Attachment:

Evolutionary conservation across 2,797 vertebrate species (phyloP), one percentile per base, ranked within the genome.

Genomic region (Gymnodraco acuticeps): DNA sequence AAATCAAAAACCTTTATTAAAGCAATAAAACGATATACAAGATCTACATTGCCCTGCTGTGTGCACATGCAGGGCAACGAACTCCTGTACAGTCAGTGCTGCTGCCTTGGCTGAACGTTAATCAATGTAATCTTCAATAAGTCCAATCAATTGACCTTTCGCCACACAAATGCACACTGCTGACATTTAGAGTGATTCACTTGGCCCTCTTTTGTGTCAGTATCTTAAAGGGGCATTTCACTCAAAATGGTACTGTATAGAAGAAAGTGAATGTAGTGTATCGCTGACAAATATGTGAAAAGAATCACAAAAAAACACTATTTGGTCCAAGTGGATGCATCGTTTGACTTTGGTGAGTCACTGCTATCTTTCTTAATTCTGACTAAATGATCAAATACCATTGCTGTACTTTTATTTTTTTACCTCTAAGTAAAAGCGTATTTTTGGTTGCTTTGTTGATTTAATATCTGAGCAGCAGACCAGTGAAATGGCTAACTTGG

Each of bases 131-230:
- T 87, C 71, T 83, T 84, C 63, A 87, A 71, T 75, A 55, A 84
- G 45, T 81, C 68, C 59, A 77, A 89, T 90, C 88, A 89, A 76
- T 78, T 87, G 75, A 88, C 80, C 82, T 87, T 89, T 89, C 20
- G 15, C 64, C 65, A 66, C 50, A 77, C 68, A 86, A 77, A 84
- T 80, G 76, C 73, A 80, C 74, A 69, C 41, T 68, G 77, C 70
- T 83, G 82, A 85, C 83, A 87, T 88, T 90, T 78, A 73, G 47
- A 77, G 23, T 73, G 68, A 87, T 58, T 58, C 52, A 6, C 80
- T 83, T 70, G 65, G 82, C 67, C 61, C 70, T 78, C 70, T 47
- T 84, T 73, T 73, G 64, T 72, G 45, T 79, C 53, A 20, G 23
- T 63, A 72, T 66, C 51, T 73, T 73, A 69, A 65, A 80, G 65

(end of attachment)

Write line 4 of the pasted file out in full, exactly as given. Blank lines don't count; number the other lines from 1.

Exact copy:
- T 87, C 71, T 83, T 84, C 63, A 87, A 71, T 75, A 55, A 84